WELL KNOWN PEOPLE
The diplomatic situation over the torpedoing of the
Lusitania is very grave, but it has been that way so often
before that it is not so alarming as it might be.
The absent-minded proclivities of some persons is in
explainable. For instance there are $100,0d0 of forgotten
deposits in the San Francisco banks.
oil-slicked hair, used to make fun of "Chinese women, re
marks the Boise Statesman.
When told that he was trvinir to studr
law tho experienced attorney and jur
ist remarked. "It is a long tedious
road, by boy, lint do not let that dis
courage you. Tell me when you cm lie
here and will come an hour earlier
and help yon to tret started as best 1
can." The lac) assured Justice Moore
that he would come every evening and
the conversation closed.
For months Justice Moore came an;
hour earlier each night to his work .ind:
that hour was spent with the boy from!
tiie farm as earnestly as thouh a highj
salary was being paid him for instruc-'
tinu. I might be added that the farmj
boy made good .ind is now one of the
. . ...'", i ,i i foremost lawyers of Oregon. Mention'
American women, now going in for pantalettes and -instice Mmm- now aimsot brings J
i ...-. ,v. mi.- e.cs i,l uiis prosperous at-'
tomey and were it possible for him tol
re-elect Justice Moore bv walking in!
his bnrefeet from Portland to Marsh-i
fied, the walking would begin forth
with. We mention this bit of personal, in-'
i side history to show our readers the
! human side of this able man who asks
to he-returned to his pi n e on the bench j
Mini we wish to leave the decision with1
jthe big hearted, child-loving men nioV
I women of Oregon. In our opinion the1
! demand for his return should be unani-!
i.- . t . - . ,
jxe.M-s, w no is rue w
Vet. chief .I,,., . m, i,,..i " " . ' . "l,ul' a
...... .. ... v ..,., v an.,..iUra nur.is.
the lad asking him what ne was doing.1
Washington, Feb. 5 A gorge
ous purple electric runabout up
holstered with vivid lavendar
plush, has been acquired by
Representative Percy Quin, of
Mississippi, whose other fad is a
corn cob pipe.
lie stated that he was deeply
Always Watch This Ad Changes Often
t s,li,'tl.v correct weight, square oVal and highest prices for all kinds of t
junk, metal, rubber, hides and furs. I pay Jt...e per pound for old r.igs. X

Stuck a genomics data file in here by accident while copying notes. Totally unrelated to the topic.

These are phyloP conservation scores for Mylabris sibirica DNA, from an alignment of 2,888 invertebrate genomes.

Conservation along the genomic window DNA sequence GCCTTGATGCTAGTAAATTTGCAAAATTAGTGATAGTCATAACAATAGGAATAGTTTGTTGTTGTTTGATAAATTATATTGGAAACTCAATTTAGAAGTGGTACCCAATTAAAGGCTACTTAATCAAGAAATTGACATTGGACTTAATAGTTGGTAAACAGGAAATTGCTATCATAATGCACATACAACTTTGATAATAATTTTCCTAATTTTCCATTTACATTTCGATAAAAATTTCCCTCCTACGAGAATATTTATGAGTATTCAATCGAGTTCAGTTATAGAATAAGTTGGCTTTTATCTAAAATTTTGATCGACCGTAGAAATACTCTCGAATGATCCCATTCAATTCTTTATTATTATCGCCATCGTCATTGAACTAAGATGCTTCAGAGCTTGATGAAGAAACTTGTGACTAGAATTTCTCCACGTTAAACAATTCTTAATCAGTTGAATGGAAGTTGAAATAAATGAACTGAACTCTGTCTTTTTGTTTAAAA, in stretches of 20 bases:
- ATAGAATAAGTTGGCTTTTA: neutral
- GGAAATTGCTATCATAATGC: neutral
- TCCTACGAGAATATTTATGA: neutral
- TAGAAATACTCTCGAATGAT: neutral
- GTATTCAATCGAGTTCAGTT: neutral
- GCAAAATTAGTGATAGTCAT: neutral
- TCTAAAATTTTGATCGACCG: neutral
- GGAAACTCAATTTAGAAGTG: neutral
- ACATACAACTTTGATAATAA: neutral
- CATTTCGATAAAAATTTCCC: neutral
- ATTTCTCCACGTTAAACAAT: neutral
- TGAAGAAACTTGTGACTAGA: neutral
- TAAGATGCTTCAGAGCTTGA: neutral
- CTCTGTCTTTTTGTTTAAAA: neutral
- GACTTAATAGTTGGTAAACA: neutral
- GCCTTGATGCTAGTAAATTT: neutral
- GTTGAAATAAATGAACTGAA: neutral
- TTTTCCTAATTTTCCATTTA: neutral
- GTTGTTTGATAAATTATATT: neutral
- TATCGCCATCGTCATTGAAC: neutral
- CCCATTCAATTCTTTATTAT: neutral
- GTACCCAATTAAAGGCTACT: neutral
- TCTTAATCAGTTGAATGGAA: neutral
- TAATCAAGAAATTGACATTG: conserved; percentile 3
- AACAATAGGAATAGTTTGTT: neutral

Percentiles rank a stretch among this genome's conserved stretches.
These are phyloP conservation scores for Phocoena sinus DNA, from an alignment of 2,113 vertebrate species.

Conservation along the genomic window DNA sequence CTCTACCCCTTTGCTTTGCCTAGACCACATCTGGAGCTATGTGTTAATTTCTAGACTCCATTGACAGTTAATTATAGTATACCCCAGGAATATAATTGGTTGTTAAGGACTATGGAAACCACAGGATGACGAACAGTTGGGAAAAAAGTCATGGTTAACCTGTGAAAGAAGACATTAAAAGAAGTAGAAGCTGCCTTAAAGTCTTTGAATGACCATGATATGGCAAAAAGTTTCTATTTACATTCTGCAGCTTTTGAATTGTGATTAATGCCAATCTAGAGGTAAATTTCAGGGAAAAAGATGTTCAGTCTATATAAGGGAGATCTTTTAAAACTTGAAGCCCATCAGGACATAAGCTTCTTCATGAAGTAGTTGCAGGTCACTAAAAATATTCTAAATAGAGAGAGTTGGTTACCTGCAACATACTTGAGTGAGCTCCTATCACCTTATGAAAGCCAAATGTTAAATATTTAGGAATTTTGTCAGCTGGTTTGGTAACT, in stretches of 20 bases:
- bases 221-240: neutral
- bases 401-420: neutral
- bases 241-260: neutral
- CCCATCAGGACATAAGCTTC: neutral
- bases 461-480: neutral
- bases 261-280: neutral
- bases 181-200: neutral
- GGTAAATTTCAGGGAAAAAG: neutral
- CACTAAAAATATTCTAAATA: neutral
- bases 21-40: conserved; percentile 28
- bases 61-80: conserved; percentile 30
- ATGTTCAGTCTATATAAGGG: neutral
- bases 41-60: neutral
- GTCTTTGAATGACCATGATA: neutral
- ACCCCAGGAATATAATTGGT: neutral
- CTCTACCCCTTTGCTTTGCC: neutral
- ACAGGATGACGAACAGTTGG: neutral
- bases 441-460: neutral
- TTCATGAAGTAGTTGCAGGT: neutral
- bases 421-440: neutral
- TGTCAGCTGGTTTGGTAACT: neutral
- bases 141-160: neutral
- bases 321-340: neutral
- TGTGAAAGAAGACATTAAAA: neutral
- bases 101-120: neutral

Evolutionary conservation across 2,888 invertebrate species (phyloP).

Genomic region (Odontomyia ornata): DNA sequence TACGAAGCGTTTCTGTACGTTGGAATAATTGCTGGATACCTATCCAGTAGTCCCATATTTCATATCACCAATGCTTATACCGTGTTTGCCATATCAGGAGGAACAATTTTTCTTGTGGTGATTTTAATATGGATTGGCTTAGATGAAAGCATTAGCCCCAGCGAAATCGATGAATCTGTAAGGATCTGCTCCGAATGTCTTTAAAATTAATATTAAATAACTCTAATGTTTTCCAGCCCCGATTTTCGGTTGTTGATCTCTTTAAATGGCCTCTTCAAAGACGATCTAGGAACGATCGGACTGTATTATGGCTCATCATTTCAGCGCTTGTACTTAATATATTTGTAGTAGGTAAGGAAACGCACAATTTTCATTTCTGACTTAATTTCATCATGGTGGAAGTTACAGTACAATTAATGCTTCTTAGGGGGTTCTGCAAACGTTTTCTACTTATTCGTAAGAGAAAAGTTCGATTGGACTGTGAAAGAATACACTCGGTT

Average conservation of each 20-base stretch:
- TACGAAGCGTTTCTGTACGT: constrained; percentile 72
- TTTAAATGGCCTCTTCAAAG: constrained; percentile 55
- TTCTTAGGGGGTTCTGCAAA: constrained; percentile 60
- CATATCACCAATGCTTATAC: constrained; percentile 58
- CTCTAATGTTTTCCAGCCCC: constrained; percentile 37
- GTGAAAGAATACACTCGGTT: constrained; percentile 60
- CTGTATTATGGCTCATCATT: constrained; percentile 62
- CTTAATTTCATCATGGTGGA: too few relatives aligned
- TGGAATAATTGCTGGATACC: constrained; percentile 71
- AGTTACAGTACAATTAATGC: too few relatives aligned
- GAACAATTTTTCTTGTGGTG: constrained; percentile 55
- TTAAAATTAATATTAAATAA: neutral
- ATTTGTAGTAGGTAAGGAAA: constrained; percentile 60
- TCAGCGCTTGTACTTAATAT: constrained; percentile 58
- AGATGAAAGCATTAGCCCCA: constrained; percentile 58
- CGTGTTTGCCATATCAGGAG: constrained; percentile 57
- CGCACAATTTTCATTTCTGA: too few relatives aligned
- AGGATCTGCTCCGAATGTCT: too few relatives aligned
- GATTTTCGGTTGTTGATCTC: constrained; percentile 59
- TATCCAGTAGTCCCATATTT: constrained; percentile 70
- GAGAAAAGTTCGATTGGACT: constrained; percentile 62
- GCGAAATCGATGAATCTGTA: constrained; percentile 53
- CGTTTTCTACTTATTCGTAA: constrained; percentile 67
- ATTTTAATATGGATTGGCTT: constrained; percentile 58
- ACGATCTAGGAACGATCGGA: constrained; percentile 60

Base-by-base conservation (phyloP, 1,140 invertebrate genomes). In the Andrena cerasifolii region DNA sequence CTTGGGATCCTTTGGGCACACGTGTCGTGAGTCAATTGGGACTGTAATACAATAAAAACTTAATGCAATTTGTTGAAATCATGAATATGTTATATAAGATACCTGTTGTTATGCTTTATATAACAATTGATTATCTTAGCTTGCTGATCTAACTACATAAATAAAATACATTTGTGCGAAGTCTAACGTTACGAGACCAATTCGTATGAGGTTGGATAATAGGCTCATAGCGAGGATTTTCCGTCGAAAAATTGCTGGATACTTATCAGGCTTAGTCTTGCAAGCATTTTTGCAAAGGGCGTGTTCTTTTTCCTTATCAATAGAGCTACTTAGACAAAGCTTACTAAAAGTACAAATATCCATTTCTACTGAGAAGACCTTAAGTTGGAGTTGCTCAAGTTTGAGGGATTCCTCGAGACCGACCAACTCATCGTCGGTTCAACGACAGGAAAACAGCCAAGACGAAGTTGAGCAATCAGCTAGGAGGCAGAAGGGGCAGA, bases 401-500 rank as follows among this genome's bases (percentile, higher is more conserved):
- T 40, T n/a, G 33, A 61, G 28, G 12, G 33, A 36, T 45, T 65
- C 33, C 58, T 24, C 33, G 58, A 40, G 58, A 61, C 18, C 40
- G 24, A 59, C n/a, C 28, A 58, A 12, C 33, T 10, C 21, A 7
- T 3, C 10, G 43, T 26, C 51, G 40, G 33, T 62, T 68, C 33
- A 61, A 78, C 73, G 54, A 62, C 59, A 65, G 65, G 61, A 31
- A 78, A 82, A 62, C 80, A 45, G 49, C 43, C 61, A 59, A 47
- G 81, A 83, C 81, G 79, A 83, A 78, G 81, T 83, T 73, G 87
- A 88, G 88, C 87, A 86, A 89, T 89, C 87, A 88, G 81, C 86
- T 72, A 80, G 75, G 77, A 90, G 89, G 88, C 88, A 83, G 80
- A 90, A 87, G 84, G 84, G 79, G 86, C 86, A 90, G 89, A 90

I Dig stuck of all sizes second hand incubators. All kinds corrugated f
; mi" f"r '",th ''oofs and buildings. Roofing paper and sccoud hand Z
X H. Steinback Junk Co. J
X The House of Half a Million Bargains.
i'l-' North Co ercial St.
TAKES OVER THORNE MILL
Schubert & Co. closed a deal M olubiv
for the purchase of the ('. F. Thorn'c j
flour and feed chopping will near the j
depot, which occupies the W. i'..'
Loughmiller building. The new com-j
puny will continue the business along
about the same lines as did Mr. j
Thorno. Kay T.ani: lias been retained1
I lie in bed and hear the storm cavorting on its path,
and I secure and snug and warm, can laugh to scorn its
wrath. The snow is drifting on the ground, the tall trees
bend and shake, the wind is shrieking like
a hound that has the stomach-ache. The
pipes are freezing in the sink, and in the : .r?.! VI'?
bathroom, too, and in the morn the plumb-1 movements, but will remain in this c
ing gink' will have to fix a few. Tis pleas- I"ii''s',,t--Silv',rt0" ap1.,.,i.
ant, sure, to lie in bed, and hear the tempest
roar, to hear it wailing overhead, and
pounding at the door; to know the cellar's
full of coal, the larder stocked with bread;
so let the black northwester roll you do
not care a red. You labored when the signs
were right, with saw or ax or plow, you
brought your wages home at night, and gave them to the
frail : she put the money safe away, with mothballs 'twixt
the bills, and now when storm fiends are at play, your
breast with rapture thrills. Oh, happy is the man who
saves his coin on sunny days; then when the weather
misbehaves, a woop-la he can raise.
r-f v v
COMING TO SALEM be doing an excellent business. They
8. Levy closed the People ' meat , will now devoto their entire time to the
market in this city (Saturday. lie. in expansion of their Solera business,
company with bis two boys, have the Mr. Levy will continue to buy stock in
Midget shop at Salem, which in mi id to this locality. (Sihertou Appeal.
,,r V ; ,
C. H. PRATT
Annouseos his candidacy fur the Office
of Constable for the S:ilem Dis
trict in the Republican
SUMMER PLAYGROUNDS NOW
Reached in ?Q Hours from
Portland by the Route De Luxe
"THE NORTH BANK ROAD" and the Superb Steel
Liner, S. S. "Northern
Pacific" sails Tuesday, February 8. S. S. "Northern
Pacific" will sail on Special 17-Day Cruise to Hawaii,
for Mid-Pacific Carnival, leaving San Francisco
February 16. Returns toSan Francisco-Portland
Service First week in March.
THE BEAUTIFUL SAN DIEGO EXPOSITION
REMAINS OPEN ALL THIS YEAR. DO NOT
FAIL TO SEE IT.
Same time and rates as all rail from Willamette Val
ley Points to California Points. Fares via this
route include berth and meals on steamer.
Agents of the Oregon Electric sell
through tickets to any point in the
United States or Canada.
J. W. RITCHIE, Agent, Salem, Ore.
S (WOO V